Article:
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'Watch this space...' Tulip's Andrew Saunders urges patience on pig prices

16th May 2019 / By Alistair Driver

Tulip agriculture director Andrew Saunders has urged producers to be patient over pig prices.

Andrew SaundersMr Saunders told delebgates at the Pigs Tomorrow conference this week that UK prices had been slow to rise on the back of higher demand from China due to over-production in the first few months of the year. 

The SPP rose by another 1.26p last week to reach just short of 1.43p/kg. Weekly slaughter was down 5,800 head on the previous week, reflecting reports that supply continues to become tighter, AHDB said.

Despite the latest increase, the price is still just over 4p below last year’s level, and still well behind the prices seen in major EU pig-producing countries, which soared on the back of increased demand from China.

The EU reference price soared from 117p/kg in early February to over 146p/kg now, while UK prices have remained largely static during the period, prompting anger and frustration from UK producers, who have been seeking answers.

Mr Saunders addressed this frustration head on when he spoke at the conference in Leicestershire, blaming the slow pace of increase in the UK partly on Brexit stockpiling.

He pointed out that UK producers have generally enjoyed a price premium over imported pork from the likes of Denmark, the Netherlands, Germany, Ireland and Belgium, while UK prices have been relatively stable, compared with the ‘great swings in European prices’.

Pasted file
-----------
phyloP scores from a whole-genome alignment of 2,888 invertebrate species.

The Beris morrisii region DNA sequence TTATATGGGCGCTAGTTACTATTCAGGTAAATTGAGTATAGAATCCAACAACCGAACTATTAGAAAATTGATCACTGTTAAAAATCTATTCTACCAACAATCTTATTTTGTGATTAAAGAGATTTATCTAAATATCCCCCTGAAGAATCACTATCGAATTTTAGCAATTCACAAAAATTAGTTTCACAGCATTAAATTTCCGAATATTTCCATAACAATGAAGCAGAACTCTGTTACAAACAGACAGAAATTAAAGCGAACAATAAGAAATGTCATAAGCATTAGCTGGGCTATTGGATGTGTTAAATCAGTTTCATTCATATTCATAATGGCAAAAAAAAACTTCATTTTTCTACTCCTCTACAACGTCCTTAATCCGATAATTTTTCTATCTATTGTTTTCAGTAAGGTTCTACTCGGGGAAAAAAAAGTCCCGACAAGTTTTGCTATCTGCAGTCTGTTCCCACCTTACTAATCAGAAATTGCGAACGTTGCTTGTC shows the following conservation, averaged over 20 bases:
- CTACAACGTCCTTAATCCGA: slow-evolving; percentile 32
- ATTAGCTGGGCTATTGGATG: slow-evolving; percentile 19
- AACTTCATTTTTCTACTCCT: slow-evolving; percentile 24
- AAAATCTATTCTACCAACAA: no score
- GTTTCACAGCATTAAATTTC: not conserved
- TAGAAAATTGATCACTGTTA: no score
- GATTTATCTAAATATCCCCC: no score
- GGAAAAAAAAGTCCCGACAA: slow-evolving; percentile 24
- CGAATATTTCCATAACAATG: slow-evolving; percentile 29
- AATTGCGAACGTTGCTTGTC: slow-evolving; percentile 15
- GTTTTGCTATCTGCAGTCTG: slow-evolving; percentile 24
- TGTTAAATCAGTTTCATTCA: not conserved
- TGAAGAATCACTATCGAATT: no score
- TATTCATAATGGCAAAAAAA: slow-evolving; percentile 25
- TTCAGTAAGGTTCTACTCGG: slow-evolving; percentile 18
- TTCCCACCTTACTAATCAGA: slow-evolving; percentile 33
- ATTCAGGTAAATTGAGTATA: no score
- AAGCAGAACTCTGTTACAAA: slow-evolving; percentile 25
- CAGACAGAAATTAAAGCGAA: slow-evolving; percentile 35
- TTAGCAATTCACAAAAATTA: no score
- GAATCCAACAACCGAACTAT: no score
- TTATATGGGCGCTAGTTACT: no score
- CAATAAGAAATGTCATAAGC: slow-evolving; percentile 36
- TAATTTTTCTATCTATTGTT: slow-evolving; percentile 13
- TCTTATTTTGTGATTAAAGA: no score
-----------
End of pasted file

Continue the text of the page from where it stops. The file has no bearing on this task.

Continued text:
But that gap has closed over the past few weeks, which has been challenging to us as processors, he told delegates.

“European pigmeat is getting sucked in to China, making that product more expensive in the UK. The UK pig prices will respond in due course,” he said.

“Why have they not responded so far? Mainly, because all pig processors probably killed far too many pigs in January and February this year. We had slow and weak demand and we filled our freezers up - there was no free freezer space in the UK whatsoever. We were all preparing for March 29, which didn’t happen.

“Over the last six to eight weeks, a lot of that frozen pork has been pulled out to meet the changing market circumstances.

“So watch this space. I think we will see pig prices responding.”

NPA chief executive Zoe Davies put him on the spot during a question and answer session. She said farmers had ‘heard a lot about these mythical storage facilities that were keeping prices down’ and asked when these supplies would be exhausted. 

Mr Saunders said the industry nearly ‘ran out of ability to freeze come the end of March’. “We were probably killing 15-20% too many pigs in January to March relative to sales. In the perfect world we would not have killed those pigs as there was no demand for them.

“All our major competitors would say the same thing. We stocked up and kept on going with the view that hopefully something was around the corner. That freezer volume tied up millions of pounds. I know this happening across Europe, but that is now starting to go out against backdrop of what is happening in China.

“We are still putting stuff in and we have only just managed in the last two or three weeks to make a net minus on our freezer stocks.

“The German price started moving up eight weeks ago and that is really starting to take effect now. We will see those stocks decline.”